According to Mr. Duncan, the well-known missionary to certain of the
native tribes of British Columbia, these Indians of the far west have a
version of this legend: "One night a child of the chief class awoke and
cried for water. Its cries were very affecting--'Mother, give me to
drink!' but the mother heeded not. The moon was affected and came down,
entered the house, and approached the child, saying, 'Here is water from
heaven: drink.' The child anxiously laid hold of the pot and drank the
draught, and was enticed to go away with the moon, its benefactor. They
took an underground passage till they got quite clear of the village,
and then ascended to heaven" (468. 35, 36). The story goes on to say
that "the figure we now see in the moon is that very child; and also the
little round basket which it had in its hand when it went to sleep
The Rev. George Turner reports a Polynesian myth from the Samoan
Islands, in which the moon is represented as coming down one evening and
picking up a woman, and her child, who was beating out bark in order to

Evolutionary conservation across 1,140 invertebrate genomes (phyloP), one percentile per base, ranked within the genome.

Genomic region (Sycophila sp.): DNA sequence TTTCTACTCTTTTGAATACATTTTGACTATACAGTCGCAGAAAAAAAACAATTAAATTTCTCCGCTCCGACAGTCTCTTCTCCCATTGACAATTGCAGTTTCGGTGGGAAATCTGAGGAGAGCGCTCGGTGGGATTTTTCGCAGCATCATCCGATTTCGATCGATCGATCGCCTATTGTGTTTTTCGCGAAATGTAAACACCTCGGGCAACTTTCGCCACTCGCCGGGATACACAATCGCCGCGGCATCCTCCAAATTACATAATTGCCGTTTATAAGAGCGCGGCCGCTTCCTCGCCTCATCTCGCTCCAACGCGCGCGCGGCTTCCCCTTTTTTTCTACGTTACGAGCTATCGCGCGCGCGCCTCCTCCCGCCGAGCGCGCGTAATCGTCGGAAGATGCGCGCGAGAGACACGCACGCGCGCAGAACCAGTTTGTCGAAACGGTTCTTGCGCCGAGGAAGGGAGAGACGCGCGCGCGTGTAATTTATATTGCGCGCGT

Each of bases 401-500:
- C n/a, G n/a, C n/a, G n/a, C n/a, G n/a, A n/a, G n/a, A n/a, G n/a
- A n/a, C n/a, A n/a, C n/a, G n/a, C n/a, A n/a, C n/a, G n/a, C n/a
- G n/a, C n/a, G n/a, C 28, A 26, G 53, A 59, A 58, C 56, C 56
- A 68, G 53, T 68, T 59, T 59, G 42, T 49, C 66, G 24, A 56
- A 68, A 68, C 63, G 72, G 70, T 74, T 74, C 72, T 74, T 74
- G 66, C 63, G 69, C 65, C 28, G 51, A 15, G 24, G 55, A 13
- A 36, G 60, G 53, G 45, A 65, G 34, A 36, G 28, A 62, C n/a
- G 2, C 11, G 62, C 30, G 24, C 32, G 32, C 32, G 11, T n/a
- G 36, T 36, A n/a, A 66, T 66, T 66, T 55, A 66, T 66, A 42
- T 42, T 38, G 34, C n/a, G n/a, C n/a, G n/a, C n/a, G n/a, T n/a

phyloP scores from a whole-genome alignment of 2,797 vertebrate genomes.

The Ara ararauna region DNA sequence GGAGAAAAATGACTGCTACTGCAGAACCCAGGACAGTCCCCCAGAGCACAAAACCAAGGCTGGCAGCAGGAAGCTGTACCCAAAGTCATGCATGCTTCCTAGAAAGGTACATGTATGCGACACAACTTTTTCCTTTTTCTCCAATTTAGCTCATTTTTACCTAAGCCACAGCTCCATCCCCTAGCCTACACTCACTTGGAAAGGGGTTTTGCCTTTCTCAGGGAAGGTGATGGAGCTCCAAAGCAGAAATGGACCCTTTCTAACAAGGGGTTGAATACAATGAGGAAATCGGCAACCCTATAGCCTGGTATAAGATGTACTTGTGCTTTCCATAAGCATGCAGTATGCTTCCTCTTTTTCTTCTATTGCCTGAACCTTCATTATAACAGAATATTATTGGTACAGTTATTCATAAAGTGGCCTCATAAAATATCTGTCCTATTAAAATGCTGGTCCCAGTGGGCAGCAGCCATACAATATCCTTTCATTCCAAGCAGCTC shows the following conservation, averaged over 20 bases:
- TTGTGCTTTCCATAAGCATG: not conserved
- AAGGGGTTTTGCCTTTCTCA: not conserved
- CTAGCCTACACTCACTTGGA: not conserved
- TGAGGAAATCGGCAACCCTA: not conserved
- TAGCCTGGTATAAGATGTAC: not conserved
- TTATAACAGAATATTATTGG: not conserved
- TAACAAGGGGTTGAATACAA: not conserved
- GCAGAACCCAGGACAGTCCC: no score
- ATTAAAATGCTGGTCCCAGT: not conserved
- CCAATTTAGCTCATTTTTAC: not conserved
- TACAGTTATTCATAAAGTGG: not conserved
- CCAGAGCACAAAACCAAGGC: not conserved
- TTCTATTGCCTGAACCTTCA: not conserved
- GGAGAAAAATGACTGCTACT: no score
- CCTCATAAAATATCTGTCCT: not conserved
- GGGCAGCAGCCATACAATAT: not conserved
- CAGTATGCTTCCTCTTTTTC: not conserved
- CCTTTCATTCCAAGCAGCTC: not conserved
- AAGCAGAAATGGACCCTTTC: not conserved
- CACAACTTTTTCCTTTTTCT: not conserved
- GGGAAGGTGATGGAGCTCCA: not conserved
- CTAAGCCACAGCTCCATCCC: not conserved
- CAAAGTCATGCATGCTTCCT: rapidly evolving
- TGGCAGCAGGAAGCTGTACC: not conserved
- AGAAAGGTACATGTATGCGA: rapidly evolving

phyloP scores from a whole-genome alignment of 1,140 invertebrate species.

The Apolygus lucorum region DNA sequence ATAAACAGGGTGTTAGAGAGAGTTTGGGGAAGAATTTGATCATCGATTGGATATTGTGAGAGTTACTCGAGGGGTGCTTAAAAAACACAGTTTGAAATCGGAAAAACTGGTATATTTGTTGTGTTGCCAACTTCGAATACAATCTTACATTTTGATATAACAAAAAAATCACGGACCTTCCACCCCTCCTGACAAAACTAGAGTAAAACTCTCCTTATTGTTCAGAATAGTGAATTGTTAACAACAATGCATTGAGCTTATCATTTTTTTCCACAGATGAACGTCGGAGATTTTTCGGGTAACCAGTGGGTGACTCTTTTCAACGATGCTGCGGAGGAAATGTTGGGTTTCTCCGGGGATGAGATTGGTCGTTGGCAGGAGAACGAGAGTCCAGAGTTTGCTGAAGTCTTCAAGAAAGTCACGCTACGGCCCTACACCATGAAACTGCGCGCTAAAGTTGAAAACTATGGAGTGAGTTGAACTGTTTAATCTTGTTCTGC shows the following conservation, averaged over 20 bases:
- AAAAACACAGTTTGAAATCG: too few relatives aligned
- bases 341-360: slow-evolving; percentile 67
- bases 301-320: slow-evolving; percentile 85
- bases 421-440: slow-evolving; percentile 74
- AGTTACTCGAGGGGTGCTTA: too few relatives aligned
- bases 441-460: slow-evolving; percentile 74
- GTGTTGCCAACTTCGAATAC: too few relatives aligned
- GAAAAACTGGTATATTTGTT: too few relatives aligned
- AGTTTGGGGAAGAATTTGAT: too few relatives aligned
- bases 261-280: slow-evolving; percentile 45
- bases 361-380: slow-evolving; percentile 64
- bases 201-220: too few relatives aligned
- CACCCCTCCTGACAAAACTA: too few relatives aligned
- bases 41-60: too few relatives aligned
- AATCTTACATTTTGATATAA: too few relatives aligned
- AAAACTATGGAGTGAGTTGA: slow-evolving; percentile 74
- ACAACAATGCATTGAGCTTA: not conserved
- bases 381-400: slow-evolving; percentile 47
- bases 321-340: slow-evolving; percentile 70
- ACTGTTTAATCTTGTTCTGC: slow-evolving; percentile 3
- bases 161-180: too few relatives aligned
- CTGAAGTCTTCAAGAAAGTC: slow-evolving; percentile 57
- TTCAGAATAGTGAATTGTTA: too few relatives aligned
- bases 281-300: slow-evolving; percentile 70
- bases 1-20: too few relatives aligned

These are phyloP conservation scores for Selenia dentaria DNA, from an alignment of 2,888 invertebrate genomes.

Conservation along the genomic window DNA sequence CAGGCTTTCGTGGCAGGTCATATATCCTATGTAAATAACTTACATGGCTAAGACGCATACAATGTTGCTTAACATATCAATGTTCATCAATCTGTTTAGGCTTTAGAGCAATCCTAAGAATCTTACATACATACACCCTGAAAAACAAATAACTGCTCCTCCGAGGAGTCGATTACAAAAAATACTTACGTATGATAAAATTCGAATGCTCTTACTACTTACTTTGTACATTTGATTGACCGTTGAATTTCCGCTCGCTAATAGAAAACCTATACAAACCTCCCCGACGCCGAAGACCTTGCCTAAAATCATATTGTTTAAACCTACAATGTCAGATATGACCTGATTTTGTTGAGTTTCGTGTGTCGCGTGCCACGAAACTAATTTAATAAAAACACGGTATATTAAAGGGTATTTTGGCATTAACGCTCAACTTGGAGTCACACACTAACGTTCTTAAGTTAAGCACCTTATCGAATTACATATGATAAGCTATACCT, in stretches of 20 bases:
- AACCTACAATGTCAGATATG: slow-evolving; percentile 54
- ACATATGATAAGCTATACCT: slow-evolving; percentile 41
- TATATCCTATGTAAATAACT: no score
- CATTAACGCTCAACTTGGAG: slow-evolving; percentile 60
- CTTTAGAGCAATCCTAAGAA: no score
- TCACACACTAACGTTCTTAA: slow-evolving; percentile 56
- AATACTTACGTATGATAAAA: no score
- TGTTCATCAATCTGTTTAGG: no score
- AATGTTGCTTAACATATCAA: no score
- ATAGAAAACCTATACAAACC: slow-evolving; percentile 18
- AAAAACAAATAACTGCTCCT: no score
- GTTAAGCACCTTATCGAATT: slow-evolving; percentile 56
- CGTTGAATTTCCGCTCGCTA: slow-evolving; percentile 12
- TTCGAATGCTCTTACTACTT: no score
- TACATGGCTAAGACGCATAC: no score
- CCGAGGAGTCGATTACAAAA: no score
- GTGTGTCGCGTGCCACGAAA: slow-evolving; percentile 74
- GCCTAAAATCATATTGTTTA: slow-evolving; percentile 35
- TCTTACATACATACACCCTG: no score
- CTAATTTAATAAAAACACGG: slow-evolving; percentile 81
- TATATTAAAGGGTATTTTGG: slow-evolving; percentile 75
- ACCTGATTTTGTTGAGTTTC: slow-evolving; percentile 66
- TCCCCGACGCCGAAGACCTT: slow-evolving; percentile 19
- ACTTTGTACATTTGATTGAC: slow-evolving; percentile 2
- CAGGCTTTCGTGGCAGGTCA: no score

make some of the native cloth. There was a famine in the land; and "the
moon was just rising, and it reminded her of a great bread-fruit.
Looking up to it, she said, 'Why cannot you come down and let my child
have a bit of you?' The moon was indignant at the idea of being eaten,
came down forthwith, and took her up, child, board, mallet, and all." To
this day the Samoans, looking at the moon, exclaim: "Yonder is Sina and
her child, and her mallet and board." Related myths are found in the
Tonga Islands and the Hervey Archipelago (468. 59).
The Eskimo of Greenland believed that the sun and the moon were
originally human beings, brother and sister. The story is that "they
were playing with others at children's games in the dark, when
_Malina_, being teased in a shameful manner by her brother
_Anninga_, smeared her hands with the soot of the lamp, and rubbed
them over the face and hands of her persecutor, that she might recognize
him by daylight. Hence arise the spots in the moon. _Malina_ rushed
to save herself by flight, but her brother followed at her heels. At
length she flew upwards, and became the sun. _Anninga_, followed
her, and became the moon; but being unable to mount so high he runs
continually round the sun in hopes of some time surprising her" (468.
There are many variants of this legend in North and in Central America.
In her little poem _The Children in the Moon_, Miss Humphrey has
versified an old folk-belief that the "tiny cloudlets flying across the